Sports

Charles W. Follis – The Black Cyclone

Charles W. Follis, also known as “The Black Cyclone“, was the first Black professional American football player. He played for the Shelby Blues of the “Ohio League” from 1902 to 1906, and he was also the first Black catcher to move from college baseball into the Negro leagues.

Charles W. Follis was born on February 3, 1879, in Cloverdale, Virginia, to James Henry and Catherine Matilda Anderson Follis. His parents were former slaves who married in Virginia in 1873. Charles was probably the third born of seven children. His father was a farm laborer who moved the family to Wooster, Ohio, in 1885, seeking better opportunities and education for his children.

Charles attended Wooster High School, where he excelled in academics and athletics. He co-founded the school’s football team in 1899 and was named captain of the undefeated squad. He also played baseball and ran track for the school. He graduated in 1901 with honors and enrolled in the College of Wooster, where he continued to play football and baseball.

Wooster High School Football Team Photo: (top row) Smith, Shelhart, and Curry; (second row) F. Redick, Goldsmith, Capt. Charles Follis (holding ball), Marchant, and Webb; (third row) Gravatt, Yeager, Reed, and Hoelzel; (bottom row) Sharp and Leyda.

In 1901, Charles joined the Wooster Athletic Association, an amateur football team that competed against other local clubs. He earned the nickname “The Black Cyclone” for his speed, strength, and agility on the field. He caught the attention of Frank C. Schiffer, the manager of the Shelby Blues, a professional football team that was part of the Ohio League, a precursor to the National Football League (NFL). Schiffer offered Charles a contract to play for Shelby in 1902, making him the first Black man to receive payment for playing football on an integrated team.

Charles accepted the offer and moved to Shelby, where he worked at a local hardware store while playing football. He became a star halfback for the Blues, leading them to several victories and championships. He was respected by his teammates and opponents alike, despite facing racism and violence from some fans and players. He endured physical attacks, verbal abuse, and threats on and off the field, but he never backed down or retaliated. He played with dignity, courage, and professionalism.

In 1904, Charles signed a formal contract with Shelby, making him officially the first Black professional American football player. He helped the Blues achieve an 8-1-1 record that year, losing only to the Massillon Tigers, who were the Ohio League champions. In 1906, Charles suffered a career-ending injury while playing against the Franklin Athletic Club of Cleveland on Thanksgiving Day. He retired from football at the age of 27.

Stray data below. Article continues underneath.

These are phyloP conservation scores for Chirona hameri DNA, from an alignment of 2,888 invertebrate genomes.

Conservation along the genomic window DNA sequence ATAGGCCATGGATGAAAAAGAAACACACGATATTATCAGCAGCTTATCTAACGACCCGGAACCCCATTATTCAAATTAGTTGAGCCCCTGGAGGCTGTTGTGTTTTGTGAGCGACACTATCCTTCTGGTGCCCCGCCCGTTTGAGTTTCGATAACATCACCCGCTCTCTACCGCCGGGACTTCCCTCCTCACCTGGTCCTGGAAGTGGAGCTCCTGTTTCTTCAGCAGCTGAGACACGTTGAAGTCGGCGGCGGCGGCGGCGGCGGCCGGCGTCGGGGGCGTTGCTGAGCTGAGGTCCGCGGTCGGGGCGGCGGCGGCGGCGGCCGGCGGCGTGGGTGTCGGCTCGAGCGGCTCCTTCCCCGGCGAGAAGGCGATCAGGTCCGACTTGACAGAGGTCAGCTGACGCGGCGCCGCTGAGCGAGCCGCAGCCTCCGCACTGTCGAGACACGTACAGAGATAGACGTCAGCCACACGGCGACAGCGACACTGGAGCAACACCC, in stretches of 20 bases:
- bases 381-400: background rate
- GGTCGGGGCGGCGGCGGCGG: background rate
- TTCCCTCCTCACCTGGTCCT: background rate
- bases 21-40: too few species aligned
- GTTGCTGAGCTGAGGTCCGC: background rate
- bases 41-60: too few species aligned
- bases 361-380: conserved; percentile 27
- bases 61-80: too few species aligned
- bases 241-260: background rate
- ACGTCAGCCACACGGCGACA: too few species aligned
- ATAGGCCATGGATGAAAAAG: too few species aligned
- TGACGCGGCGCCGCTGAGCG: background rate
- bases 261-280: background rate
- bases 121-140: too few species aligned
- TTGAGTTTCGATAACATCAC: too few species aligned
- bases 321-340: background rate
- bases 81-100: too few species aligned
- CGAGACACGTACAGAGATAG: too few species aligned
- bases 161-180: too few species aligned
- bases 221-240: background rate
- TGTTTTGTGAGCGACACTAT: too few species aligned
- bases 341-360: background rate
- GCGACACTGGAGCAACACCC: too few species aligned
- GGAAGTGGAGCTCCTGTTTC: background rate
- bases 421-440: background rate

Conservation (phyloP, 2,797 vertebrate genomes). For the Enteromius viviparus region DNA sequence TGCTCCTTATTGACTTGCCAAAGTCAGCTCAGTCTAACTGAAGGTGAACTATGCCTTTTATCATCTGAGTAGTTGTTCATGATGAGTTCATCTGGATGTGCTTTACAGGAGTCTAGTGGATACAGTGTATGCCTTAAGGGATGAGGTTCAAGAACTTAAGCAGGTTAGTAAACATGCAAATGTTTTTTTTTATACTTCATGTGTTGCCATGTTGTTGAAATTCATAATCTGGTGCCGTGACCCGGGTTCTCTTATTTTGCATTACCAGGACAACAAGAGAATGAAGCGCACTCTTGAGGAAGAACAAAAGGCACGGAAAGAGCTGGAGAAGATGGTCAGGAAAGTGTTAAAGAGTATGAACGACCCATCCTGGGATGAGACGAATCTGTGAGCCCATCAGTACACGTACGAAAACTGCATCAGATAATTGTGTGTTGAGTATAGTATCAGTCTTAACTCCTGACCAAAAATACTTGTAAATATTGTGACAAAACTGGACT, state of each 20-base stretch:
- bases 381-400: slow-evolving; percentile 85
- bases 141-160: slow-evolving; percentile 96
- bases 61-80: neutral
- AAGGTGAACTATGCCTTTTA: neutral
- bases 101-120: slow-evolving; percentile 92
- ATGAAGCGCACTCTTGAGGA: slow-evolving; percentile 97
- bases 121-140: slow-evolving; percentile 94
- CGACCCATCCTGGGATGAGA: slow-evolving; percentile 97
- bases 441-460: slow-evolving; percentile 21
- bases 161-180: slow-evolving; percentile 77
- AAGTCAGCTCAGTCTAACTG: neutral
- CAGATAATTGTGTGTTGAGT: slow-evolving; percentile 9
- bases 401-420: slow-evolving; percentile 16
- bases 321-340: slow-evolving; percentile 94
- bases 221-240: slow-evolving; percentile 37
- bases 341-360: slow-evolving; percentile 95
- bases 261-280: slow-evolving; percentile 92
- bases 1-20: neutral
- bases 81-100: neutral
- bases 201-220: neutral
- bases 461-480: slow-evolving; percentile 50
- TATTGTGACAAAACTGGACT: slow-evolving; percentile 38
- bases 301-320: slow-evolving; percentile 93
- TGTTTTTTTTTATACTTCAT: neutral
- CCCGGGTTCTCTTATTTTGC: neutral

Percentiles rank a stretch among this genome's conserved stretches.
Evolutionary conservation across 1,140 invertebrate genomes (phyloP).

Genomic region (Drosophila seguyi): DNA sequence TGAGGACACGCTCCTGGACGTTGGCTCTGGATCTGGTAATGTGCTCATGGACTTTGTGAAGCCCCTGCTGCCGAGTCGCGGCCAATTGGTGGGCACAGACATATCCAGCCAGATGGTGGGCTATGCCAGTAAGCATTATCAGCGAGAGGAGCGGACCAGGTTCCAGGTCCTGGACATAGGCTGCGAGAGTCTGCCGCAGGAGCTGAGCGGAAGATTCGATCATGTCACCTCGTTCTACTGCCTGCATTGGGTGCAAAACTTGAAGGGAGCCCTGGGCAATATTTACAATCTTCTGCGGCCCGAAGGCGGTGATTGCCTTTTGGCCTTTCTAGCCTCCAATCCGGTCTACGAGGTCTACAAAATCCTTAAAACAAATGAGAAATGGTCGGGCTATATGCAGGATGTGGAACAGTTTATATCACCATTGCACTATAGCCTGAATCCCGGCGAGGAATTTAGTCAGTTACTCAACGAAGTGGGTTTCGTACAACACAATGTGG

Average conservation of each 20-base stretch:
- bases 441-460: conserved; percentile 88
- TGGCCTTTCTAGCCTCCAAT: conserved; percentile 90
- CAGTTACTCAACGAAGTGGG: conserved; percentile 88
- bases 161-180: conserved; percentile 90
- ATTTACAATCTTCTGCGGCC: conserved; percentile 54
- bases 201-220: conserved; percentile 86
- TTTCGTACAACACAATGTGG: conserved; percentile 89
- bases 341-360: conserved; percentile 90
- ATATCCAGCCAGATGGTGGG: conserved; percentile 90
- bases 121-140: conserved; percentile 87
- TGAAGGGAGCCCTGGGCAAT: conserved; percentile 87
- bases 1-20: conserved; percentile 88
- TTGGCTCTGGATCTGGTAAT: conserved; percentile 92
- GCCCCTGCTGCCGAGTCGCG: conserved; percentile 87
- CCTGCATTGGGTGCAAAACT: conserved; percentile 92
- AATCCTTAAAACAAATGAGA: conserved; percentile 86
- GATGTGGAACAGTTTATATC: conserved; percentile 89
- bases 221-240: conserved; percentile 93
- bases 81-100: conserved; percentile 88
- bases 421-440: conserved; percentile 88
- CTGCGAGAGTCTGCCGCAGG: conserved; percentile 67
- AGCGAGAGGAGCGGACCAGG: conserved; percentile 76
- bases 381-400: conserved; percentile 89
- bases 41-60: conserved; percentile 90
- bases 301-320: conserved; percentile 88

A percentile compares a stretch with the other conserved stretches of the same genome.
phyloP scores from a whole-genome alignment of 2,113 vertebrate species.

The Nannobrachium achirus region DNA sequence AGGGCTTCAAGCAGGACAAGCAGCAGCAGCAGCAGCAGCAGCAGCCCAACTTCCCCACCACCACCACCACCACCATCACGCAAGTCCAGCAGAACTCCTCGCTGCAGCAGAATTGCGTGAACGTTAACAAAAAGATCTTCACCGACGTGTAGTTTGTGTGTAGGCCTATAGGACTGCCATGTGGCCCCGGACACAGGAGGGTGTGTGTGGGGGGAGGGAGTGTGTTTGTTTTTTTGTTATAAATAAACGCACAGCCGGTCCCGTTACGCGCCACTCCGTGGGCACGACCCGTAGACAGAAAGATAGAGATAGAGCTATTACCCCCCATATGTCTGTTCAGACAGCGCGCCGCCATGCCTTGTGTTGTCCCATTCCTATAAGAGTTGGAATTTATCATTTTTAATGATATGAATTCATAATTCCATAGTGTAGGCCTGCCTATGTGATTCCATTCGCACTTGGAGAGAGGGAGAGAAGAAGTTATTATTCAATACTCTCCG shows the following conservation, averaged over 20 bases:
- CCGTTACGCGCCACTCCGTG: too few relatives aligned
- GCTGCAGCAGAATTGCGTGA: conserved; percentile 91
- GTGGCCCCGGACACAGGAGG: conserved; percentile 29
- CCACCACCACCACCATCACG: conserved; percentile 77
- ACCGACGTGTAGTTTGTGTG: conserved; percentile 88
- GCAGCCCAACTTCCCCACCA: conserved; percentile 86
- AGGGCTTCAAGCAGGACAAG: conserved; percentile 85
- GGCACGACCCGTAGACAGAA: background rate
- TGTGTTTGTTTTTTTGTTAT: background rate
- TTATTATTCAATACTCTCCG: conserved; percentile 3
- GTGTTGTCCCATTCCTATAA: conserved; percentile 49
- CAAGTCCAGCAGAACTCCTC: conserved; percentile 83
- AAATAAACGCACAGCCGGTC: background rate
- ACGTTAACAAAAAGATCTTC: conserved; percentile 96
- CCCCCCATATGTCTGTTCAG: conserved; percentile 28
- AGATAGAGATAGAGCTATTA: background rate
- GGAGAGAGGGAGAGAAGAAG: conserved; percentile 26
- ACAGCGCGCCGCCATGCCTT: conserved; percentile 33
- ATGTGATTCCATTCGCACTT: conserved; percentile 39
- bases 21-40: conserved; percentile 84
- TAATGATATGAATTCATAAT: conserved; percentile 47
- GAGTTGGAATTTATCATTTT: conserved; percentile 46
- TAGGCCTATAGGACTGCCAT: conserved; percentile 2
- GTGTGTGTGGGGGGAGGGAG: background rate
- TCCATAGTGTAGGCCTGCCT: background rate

Charles was also a talented baseball player who played catcher for both Wooster High School and College. He was one of the first Black catchers to move from college baseball into the Negro leagues, which were professional baseball leagues for African Americans who were excluded from Major League Baseball (MLB). He played for several teams, including the Cuban Giants, the Philadelphia Giants, and the Akron Giants. He was known for his powerful arm, his defensive skills, and his leadership on the field.

Charles W. Follis plaque, Ohio

After retiring from sports, Charles moved to Cleveland, where he worked as a waiter at a hotel. He also became involved in civic and social activities, such as joining a fraternal organization called the Improved Benevolent Protective Order of Elks of the World (IBPOEW), which was founded by African Americans in 1898. He married Minnie Estelle Jackson in 1909.

Unfortunately, Charles’ life was cut short by tuberculosis, a deadly disease that affected many people at that time. He died on April 5, 1910, at the age of 31. He was buried in Wooster Cemetery.

Charles W. Follis left behind a legacy of greatness that transcends sports and race. He was a pioneer who broke barriers and opened doors for other Black athletes who followed in his footsteps. He was a role model who inspired generations of people with his courage, perseverance, and excellence. He was a legend who made history and changed the game forever.

Today, Charles W. Follis is honored and remembered in various ways:

  • Charles Follis Foundation was founded in Columbus, Ohio in 2021 by his descendants to preserve and share his legacy and to support organizations that promote education, music, and sports.
  • The FOLLIS: Greatness Transcends book is a nonfiction novel that tells his story based on true facts, family experiences, and events from slavery to glory in a generation.
  • The Charles Follis Memorial Park is a public park in Wooster, Ohio that features a statue of him and a plaque that commemorates his achievements.
  • The Charles Follis Award is an annual award given by the Wooster Rotary Club to a high school senior who demonstrates outstanding athletic and academic performance.
  • The Charles Follis Highway is a section of U.S. Route 30 in Ohio that is named after him.
  • Charles Follis Day is a day of celebration and recognition that is held every year on February 3, his birthday, in Wooster, Ohio, and Shelby, Ohio.

Charles W. Follis was the first Black professional American football player, but he was much more than that. He was a hero, a trailblazer, and a cyclone who left an indelible mark on the world.

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